a. What is the difference between a general dentist and a family dentist?
This is probably the question you would ask yourself before going to see a specific dentist, or even switching practitioners. Often, both terms are used interchangeably, and that is because the services provided by general dentists and family dentists are pretty much the same.
The only difference may be the training that both receive. While general dentists train for years before becoming practitioners and providing services such as teeth cleaning, fillings, crowns and bridges, and root canals, they probably have an age restriction when it comes to the patients they treat. You would often find that your dentist would not treat your 5 or 10-year-old child, or cannot take care of your denture as it comes to repairs and maintenance. That is because their training has restricted them to treating a specific category of patients, who face specific problems that they are capable of handling efficiently.
Family dentists are different. In addition to the general dentist training, they have gone above and beyond in their qualifications to be able to treat nearly every problem that occurs at every age. General dentists usually restrict their patients’ age to between 16 to 50 (which is the age of adulthood in their definition, as less than 16 is considered a child, and more than 50 is considered geriatric). However, family dentists do not have that restriction. You can visit a family dentist if you or any member of your family has a problem with their teeth, and they can treat it effectively.
b. What is the difference between a family dentist and a pediatric or geriatric dentist?
Well, pretty much the same answer as above. While pediatric and geriatric dentists receive ample training to treat their specific age groups, family dentists have the best of both worlds. They are adequately trained to provide excellent services for a 10-year-old child that needs his teeth filled or his fissures sealed, as well for a 60-year-old woman who needs her denture cleaned and repaired.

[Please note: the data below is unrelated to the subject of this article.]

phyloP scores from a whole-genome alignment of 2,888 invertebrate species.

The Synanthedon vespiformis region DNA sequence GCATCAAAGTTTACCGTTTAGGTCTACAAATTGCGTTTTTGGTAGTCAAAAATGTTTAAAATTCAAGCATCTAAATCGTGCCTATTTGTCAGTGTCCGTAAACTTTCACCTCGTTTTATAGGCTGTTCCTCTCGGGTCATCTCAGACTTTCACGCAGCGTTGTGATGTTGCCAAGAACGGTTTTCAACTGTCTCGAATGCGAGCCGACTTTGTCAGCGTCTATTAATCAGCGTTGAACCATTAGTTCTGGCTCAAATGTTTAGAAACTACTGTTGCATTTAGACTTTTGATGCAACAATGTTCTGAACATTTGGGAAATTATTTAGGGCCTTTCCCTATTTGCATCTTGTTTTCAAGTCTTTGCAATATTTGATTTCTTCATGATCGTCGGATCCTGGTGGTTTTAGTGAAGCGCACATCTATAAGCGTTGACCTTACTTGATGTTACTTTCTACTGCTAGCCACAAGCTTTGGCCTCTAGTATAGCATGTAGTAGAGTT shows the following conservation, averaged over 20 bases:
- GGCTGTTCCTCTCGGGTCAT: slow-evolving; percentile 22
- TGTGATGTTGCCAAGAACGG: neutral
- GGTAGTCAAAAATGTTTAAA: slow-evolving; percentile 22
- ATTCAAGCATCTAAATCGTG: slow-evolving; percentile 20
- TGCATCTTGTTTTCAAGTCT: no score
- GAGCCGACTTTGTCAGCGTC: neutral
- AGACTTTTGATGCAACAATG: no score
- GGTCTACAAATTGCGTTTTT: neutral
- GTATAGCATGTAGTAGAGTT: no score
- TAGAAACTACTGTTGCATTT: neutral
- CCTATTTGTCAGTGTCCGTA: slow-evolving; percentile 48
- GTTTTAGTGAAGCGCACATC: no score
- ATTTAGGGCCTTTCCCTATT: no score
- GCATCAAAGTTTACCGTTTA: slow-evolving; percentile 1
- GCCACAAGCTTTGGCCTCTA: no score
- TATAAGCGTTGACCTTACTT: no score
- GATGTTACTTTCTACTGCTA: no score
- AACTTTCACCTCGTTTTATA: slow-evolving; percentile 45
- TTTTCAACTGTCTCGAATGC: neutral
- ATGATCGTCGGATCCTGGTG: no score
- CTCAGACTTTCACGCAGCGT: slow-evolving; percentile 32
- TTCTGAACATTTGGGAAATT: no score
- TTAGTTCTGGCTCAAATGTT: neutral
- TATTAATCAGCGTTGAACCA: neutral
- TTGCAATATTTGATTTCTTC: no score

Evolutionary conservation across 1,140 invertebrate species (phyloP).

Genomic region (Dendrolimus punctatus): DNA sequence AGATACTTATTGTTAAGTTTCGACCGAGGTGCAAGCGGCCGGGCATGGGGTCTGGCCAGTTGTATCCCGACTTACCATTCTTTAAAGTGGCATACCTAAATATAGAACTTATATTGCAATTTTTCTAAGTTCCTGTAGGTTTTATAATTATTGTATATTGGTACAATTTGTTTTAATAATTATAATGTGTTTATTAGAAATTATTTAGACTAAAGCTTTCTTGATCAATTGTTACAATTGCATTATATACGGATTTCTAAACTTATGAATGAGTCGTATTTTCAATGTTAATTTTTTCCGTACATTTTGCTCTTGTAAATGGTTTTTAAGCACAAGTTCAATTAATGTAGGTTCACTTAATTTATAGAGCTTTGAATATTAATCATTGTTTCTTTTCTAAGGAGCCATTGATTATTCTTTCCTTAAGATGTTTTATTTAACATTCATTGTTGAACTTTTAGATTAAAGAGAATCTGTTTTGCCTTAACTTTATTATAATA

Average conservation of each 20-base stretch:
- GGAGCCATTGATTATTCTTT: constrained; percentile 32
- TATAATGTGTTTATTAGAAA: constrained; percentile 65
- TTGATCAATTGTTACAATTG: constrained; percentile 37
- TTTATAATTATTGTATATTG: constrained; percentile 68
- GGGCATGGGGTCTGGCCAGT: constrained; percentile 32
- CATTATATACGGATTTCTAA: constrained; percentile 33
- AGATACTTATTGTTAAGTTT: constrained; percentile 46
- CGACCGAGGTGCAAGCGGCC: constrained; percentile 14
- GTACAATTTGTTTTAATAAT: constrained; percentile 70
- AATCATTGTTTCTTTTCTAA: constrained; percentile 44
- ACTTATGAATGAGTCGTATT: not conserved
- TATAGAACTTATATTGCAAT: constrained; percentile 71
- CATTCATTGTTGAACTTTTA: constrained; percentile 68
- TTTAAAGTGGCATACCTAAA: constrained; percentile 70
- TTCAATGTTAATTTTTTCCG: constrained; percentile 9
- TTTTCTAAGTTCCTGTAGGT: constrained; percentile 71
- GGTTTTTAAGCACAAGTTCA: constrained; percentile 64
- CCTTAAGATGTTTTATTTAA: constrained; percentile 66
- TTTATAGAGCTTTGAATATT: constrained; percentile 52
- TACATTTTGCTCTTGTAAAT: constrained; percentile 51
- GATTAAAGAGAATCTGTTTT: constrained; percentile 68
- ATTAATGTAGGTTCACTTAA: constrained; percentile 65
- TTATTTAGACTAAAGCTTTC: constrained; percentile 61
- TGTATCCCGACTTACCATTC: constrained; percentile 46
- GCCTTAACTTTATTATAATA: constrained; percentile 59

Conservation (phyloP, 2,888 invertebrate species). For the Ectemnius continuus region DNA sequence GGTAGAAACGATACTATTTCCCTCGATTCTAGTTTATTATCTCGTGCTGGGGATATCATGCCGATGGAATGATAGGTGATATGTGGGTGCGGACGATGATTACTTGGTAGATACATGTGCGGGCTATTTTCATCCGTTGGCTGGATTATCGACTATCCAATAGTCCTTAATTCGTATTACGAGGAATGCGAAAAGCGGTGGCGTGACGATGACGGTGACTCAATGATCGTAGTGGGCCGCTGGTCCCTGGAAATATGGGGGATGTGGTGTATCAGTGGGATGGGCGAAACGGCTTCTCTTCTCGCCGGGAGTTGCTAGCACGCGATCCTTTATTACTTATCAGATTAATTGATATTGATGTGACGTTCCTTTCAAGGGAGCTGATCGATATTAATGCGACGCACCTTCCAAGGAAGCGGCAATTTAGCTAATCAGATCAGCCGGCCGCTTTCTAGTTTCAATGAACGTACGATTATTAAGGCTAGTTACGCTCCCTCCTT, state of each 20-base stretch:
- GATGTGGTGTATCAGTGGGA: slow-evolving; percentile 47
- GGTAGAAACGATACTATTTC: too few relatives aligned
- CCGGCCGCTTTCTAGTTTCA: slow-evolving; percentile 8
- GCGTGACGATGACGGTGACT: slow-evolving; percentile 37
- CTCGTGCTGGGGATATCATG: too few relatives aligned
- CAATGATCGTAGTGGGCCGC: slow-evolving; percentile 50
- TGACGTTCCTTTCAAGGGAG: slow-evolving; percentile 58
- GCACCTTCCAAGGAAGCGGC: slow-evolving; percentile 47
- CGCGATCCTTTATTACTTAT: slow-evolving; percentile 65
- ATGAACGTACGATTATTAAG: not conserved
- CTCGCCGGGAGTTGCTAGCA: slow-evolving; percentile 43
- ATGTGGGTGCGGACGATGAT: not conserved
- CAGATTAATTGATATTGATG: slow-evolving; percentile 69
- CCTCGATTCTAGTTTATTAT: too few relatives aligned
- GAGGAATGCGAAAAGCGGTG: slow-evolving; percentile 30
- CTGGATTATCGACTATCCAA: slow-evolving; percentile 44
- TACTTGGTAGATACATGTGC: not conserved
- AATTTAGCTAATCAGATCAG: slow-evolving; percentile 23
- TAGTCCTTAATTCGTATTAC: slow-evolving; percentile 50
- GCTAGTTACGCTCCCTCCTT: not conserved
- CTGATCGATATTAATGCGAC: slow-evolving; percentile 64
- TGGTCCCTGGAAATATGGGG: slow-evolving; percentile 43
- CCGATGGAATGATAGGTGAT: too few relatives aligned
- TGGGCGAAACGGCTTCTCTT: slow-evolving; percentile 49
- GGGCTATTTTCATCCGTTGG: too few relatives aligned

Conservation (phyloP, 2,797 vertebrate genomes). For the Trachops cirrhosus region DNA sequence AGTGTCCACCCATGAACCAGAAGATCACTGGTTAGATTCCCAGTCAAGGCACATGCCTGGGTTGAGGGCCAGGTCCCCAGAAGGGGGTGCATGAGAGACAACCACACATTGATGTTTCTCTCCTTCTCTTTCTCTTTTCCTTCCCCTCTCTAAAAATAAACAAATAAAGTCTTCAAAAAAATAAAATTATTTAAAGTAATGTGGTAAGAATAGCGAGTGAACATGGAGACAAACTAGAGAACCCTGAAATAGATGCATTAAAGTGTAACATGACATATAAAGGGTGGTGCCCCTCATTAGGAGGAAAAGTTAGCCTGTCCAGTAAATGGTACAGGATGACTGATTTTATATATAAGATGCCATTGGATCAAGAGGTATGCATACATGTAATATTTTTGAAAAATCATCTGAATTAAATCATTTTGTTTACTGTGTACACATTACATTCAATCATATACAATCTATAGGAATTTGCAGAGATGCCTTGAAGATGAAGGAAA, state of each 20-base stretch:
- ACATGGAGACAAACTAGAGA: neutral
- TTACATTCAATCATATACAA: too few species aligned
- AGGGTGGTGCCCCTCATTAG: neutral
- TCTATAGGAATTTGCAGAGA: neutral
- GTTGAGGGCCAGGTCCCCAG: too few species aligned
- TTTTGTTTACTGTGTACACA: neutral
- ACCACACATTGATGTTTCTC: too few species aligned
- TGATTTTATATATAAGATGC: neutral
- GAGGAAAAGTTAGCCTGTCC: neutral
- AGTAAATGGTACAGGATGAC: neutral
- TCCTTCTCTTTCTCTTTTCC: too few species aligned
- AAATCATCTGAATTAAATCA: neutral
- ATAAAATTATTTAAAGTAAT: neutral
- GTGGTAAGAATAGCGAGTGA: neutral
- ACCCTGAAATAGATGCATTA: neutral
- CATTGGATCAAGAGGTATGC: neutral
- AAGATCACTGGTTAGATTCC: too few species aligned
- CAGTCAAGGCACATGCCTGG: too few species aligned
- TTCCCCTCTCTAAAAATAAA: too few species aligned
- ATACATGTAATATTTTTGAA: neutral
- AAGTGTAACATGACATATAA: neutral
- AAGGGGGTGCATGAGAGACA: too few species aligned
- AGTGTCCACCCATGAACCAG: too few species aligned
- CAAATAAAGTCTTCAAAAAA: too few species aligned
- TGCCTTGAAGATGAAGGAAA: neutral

Of course, a family dentist cannot treat every problem with children or the elderly (that’s what these specialties are for) but he\she can be of great help when it comes to general problems that don’t require an intervention from a specialist.
c. What kinds of services do family dentists provide?
- Dental procedures
Family dentists are trained and equipped to provide nearly every possible treatment option there is in the field. If you have a broken or chipped tooth that needs a root canal, or if your spouse needs her tooth capped after a crack occurred, a family dentist can provide that for you.Similarly, if your child needs to have one of his\her baby teeth removed, or a simple filling or deep fissures sealed, a family dentist could be of service. For the elderly, a family dentist would be of great help if they need their dentures repaired, or if a tooth becomes so loose that it needs to be removed.
- Patient education
This is probably one of the most important jobs of a family dentist. While general dentists or specialized dentists have no time to properly educate you and your family on how to properly clean their teeth and maintain their oral hygiene, it’s in a family dentist’s job description to properly educate you and your children on how to brush properly, what type of brush and floss to use, and the importance of frequent check-ups to discover any minor problems that may be treated easily.
The same goes for the elderly, where a family dentist could be a great educator when it comes to cleaning and maintaining dentures, and the correct way to take care of old teeth and gums.
- Providing a fear-free environment
Fear of the dentist is a globally recognized phenomenon. In fact, some would say that 60 % of the world’s population is afraid of their dentists. Most of these fears arise due to the traumatic first experience of a child with their dentist. A family dentist is properly trained to avoid that situation. One of a family dentist’s main concerns is providing a care-free, easy and cozy environment for children ( as well as adults) and making their trip to the dentist a pleasant experience, and developing a healthy, friendly relationship with their dentist that may be the difference between proper oral care and perfect teeth and lack thereof.
- Detecting early problems and preventive care
One of the main objectives of a family dentist is preventive care. The biggest problem with teeth is not root canals, or having to extract them .. it is neglect.Almost every painful procedure that you encountered at a dentist’s office could have been avoided if the problem was detected early. For example, a root canal would not have been needed if the cavity and decay were detected early, and only a simple filling would have been needed, and an implant would not have been needed if the attempt to save the tooth with a root canal or a crown has been done before this stage was reached.A family dentist can detect these problems early, not only for you but for your child as well. A great number of problems with childrens’ teeth could be avoided by the use of pits and fissure sealants, and the need for braces would decrease if your family dentist detected a problem with the teeth and jaw development during a routine visit.